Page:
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Quik sticks makes it 400 foster dogs at Dhurringile prison

Greyhounds are known for many endearing characteristics; lazy, silly, friendly and low-maintenance, but they can also be very timid, and after racing, a period of getting used to the ‘real world’ can work wonders for their confidence.

Often, when a dog transitions from the track to retirement a period of foster care – or socialisation – is necessary to expose the dog to things they may not have experienced; like slippery floors, other breeds of dog and how to climb up onto your bed.

The Greyhound Adoption Program (GAP) fostering programme has been developed with that objective; socialising the dogs so they fit into your home, and on your bed, as quickly as possible.

Most dogs are fostered by dedicated volunteers with a well-practiced schedule for their charges to experience life in a home; the noises, sights and smells we take for granted. Even a ringing telephone or a glass door can be problematic in the early stages.

Not all foster carers have the luxury of taking the dogs out into the suburbs however.

Two Victorian minimum-security prisons – Tarrengower and Dhurringile – joined with GAP in 2007 to create the ‘Prison Pet Partnership’ to get prisoners involved with socialisation and rehoming efforts, and this month the 400th foster dog graduated from Dhurringile.

Dhurringile is a 68 room Italianate mansion near Shepparton, completed in 1877 by wealthy pastoralists who had made their fortune in the goldfields, and swapped the gold cradle for cattle.

During WWII it was used as a prisoner-of-war camp and hosted some high-ranking Germans captured in North Africa. After the war, it housed orphans from England and Scotland, until the state government purchased the property in 1965 for use as a prison. By 2007, extra outbuildings had been constructed to increase the capacity to 200 prisoners – and four greyhounds.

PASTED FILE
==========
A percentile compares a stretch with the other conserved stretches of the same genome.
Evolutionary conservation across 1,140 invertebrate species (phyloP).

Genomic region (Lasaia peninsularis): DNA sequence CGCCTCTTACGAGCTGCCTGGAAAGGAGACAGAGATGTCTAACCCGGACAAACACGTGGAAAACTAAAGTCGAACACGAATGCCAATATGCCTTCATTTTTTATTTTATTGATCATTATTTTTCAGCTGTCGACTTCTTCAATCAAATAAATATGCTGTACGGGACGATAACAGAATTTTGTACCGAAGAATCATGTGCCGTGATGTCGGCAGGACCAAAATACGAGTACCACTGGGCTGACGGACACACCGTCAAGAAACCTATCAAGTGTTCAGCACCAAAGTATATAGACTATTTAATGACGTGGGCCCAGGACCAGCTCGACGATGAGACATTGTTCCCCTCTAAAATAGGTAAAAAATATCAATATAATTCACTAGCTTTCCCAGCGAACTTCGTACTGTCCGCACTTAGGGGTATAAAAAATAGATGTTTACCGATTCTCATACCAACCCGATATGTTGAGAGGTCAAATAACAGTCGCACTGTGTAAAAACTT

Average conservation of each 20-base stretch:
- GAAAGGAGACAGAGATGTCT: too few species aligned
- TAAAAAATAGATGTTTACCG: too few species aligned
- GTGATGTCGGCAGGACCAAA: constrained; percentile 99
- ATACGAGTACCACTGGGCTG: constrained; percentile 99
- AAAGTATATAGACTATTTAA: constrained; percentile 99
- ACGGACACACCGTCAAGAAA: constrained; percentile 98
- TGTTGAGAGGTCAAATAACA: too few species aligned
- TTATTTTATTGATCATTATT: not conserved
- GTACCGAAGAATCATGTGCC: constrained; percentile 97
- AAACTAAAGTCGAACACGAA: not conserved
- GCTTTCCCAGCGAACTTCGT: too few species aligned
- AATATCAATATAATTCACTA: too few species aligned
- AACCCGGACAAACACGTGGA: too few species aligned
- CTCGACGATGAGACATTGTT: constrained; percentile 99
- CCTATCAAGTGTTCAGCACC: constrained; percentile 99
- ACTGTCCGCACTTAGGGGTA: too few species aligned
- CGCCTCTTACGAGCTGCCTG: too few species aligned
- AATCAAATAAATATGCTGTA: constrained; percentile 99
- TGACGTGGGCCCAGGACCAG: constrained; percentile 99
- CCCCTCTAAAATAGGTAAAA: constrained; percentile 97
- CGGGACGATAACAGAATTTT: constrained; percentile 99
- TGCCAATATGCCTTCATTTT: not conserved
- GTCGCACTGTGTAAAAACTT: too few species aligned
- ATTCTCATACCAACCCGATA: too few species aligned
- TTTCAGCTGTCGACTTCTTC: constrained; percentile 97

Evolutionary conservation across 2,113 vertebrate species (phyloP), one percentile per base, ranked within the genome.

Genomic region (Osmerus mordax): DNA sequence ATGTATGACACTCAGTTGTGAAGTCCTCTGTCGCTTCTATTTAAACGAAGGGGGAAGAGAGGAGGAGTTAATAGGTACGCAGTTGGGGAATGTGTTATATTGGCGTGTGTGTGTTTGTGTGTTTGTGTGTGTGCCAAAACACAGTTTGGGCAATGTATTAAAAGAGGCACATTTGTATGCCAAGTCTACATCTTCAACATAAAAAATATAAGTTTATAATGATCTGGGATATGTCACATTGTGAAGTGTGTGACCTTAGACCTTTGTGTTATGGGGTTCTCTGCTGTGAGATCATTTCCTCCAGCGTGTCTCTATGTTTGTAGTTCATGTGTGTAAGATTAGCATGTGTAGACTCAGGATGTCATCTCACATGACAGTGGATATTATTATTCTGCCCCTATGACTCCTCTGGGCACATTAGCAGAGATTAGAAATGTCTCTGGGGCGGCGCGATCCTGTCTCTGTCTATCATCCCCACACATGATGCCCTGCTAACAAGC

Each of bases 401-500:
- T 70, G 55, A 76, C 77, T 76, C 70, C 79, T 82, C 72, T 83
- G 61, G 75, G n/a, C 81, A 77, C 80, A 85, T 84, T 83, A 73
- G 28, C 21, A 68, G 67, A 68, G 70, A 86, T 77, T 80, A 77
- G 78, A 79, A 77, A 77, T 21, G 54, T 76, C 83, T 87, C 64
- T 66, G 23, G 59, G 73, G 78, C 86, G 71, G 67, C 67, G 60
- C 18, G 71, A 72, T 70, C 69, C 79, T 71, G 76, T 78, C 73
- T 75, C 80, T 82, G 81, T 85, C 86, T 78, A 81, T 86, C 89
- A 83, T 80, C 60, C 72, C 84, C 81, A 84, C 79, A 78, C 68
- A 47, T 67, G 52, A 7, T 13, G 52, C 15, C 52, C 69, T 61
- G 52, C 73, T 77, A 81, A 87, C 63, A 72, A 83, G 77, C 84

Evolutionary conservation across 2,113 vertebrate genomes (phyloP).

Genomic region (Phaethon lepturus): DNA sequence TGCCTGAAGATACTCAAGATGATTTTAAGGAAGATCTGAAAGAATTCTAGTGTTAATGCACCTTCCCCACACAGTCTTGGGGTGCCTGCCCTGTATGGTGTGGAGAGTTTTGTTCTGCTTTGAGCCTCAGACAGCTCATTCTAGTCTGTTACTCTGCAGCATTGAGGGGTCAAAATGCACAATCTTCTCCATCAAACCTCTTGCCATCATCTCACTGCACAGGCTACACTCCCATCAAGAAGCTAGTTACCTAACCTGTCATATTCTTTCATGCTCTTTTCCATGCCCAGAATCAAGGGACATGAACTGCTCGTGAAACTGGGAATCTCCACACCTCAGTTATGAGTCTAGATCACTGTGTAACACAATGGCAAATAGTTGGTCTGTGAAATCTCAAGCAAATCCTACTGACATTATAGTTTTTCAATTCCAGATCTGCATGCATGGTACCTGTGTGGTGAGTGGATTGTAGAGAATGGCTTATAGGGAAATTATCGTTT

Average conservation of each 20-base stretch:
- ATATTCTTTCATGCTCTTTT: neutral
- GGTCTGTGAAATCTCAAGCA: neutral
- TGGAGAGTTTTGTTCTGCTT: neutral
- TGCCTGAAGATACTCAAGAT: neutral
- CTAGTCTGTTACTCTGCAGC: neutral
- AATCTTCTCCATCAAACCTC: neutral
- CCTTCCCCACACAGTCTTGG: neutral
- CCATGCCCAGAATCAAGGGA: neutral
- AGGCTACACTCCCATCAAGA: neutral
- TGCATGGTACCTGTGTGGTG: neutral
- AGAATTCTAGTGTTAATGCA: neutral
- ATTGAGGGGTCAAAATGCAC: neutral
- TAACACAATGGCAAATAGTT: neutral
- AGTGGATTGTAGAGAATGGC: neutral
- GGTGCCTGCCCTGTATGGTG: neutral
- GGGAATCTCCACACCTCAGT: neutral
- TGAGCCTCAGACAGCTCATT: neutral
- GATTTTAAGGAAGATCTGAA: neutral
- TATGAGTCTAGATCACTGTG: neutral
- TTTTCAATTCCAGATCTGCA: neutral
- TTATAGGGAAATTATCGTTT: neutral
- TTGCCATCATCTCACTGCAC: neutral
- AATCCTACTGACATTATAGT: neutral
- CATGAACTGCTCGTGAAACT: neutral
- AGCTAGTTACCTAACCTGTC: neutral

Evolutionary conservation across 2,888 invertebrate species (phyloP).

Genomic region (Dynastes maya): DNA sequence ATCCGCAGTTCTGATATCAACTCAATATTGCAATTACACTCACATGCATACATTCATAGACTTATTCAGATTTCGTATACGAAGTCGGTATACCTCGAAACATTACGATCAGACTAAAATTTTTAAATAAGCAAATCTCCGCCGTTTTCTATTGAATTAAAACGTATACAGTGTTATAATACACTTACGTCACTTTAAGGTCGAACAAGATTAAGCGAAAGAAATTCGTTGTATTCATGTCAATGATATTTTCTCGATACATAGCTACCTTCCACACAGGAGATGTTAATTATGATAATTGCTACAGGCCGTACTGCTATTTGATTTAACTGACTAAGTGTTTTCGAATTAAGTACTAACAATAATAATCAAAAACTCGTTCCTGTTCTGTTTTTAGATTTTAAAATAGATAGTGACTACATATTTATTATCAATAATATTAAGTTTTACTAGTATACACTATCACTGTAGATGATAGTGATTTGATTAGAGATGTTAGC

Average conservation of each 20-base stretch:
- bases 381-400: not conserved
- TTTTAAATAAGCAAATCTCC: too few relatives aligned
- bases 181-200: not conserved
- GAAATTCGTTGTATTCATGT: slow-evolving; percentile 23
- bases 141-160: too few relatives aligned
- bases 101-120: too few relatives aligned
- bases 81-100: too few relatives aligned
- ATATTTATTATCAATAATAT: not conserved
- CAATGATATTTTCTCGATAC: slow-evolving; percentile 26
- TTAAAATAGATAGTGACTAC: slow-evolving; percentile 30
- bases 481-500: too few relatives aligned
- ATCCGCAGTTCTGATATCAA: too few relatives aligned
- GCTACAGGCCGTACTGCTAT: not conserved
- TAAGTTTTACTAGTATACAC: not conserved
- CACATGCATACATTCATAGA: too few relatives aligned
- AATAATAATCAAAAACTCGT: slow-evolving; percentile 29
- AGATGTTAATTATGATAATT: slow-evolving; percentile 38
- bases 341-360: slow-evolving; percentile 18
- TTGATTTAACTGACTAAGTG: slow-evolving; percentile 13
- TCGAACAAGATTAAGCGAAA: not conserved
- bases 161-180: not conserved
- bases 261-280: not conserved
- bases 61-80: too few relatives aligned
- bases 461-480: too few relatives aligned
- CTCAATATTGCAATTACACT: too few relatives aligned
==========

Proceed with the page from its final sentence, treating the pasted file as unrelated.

Recently, pawed-prisoner number 400 – a three-year-old called Quik – has passed the six-week course and is ready for a new home.

The prisoners and their dogs have a tight routine. Out at 8am, kennels cleaned and it’s down to the oval for two hours of walking and GAP-supervised training. As all prisoners at Dhurringile work around the property, the dogs go with them. Many a greyhound has made friends with the cows at the milking shed, by all reports.

The greyhounds stay with their handler through dinner at 6.30 and socialising until it’s back to the kennels at 10.

Quik was initially described by his handler as ‘the heavy-handed bulldozer’ for his tendency to pull on the lead, but by the end of his sentence had been downgraded to ‘bouncy and silly’. In other words, normal greyhound.

He can even do stairs (down only), executes some impressive zoomies and learned how to chase a ball (bringing it back is a work in progress, of course). All in all, he’s ready to take over a lounge-room.

GRV’s prison pet partnership has provided much to many; the dogs have received love, attention and education; their handlers the same.

Hundreds of greyhounds are fostered in the community every year. It’s a vital piece in the rehoming and welfare priorities of GRV. If you would like to know more about getting involved in this valuable re-homing role, see

Quik is just one of the dogs who will be ready for adoption at the next adoption day on Saturday October 6 at Sandown.